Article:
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HIPAA breaches can happen even to the best prepared healthcare organizations, but knowing the most common failings can improve your chances of staying in the good graces of the Office for Civil Rights (OCR).
Organizations sometimes have a false sense of preparedness because they put policies in place and think that is enough, says Lucie F. Huger, JD, an officer, attorney, and member of the healthcare practice group at Greensfelder, Hemker & Gale in St. Louis. “I see a lot of technical compliance, but one thing I see organizations overlooking on a routine basis is the human element involved,” Huger says. “Through those mistakes, even with the best policies in place, you can still be violating HIPAA. People get curious and click on links in phishing emails, which can be very dangerous to an organization. Or, I see it when people work too quickly and provide information about a patient to the wrong person.”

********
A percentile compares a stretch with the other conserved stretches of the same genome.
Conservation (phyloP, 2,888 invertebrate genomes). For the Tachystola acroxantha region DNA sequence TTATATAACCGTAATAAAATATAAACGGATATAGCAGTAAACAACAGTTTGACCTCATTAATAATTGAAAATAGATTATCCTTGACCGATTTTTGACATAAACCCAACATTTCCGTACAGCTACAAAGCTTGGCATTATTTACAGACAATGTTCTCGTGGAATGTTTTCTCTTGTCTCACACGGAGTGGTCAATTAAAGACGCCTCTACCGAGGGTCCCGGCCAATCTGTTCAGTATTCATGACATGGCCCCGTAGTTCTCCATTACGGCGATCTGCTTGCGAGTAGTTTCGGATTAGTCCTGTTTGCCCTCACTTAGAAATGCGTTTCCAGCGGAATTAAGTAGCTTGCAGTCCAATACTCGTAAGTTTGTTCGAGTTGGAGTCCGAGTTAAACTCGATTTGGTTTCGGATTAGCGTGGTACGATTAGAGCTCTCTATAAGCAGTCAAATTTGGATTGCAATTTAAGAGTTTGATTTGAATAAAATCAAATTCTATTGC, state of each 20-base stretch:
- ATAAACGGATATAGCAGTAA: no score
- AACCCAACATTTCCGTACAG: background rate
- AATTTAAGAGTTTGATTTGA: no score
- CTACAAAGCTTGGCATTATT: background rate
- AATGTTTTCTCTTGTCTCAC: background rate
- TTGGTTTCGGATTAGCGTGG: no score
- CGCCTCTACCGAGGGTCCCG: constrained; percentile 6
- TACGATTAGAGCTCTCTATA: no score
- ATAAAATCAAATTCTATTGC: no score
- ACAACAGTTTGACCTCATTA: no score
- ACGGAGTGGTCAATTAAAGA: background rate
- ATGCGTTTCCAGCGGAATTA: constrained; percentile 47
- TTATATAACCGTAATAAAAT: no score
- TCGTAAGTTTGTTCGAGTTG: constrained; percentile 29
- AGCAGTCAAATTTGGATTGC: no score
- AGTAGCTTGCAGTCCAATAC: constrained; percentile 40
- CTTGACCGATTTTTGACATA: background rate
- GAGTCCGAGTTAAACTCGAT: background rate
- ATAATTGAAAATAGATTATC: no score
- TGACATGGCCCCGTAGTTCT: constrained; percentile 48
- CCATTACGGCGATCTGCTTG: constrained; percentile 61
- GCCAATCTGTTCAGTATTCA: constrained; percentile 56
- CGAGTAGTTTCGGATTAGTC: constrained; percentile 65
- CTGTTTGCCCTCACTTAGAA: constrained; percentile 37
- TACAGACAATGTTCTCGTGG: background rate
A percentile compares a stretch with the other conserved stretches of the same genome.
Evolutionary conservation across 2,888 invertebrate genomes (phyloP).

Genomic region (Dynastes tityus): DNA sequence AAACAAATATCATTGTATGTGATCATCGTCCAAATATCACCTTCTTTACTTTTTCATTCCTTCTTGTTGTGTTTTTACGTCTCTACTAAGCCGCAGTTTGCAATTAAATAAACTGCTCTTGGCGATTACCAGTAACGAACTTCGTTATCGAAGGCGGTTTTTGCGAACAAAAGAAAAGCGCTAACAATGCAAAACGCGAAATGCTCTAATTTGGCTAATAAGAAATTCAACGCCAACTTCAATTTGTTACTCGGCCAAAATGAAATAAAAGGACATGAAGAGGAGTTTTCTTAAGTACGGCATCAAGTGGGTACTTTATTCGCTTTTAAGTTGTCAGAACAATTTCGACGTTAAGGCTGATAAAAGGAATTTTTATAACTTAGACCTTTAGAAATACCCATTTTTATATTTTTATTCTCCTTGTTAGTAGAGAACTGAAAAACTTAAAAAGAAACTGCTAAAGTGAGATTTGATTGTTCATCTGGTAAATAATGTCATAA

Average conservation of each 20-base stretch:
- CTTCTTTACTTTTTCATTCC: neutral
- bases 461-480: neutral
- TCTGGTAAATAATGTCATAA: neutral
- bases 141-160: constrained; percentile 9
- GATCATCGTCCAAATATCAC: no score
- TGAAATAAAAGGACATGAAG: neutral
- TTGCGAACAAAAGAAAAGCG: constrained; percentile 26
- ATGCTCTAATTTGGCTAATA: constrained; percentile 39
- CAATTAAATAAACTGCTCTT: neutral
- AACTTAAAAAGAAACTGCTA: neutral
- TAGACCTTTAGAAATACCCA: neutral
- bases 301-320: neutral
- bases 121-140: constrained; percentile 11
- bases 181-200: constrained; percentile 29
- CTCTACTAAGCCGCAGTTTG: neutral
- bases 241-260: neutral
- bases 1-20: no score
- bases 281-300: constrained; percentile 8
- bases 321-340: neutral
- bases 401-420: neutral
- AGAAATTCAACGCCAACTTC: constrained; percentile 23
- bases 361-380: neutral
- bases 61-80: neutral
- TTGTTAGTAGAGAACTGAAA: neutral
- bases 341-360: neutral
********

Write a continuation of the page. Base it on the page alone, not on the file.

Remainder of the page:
Data management and restricted access can address some of the inevitable human failings that lead to HIPAA breaches, says Jorge Rey, CISA, CISM, risk advisory services principal at Kaufman Rossin in Boca Raton, FL, which provides business consulting and compliance services. If employees have limited or no access to protected health information (PHI), they cannot release it even accidentally, he explains. “We’ve seen a lot of healthcare institutions trying to limit the access that everyone has,” he says. “They are becoming better at understanding where that data resides to prevent that unauthorized access. Laptops were a big issue for a couple years because data was not encrypted and data were being lost, but we’ve seen in the past couple of years that is becoming less common.”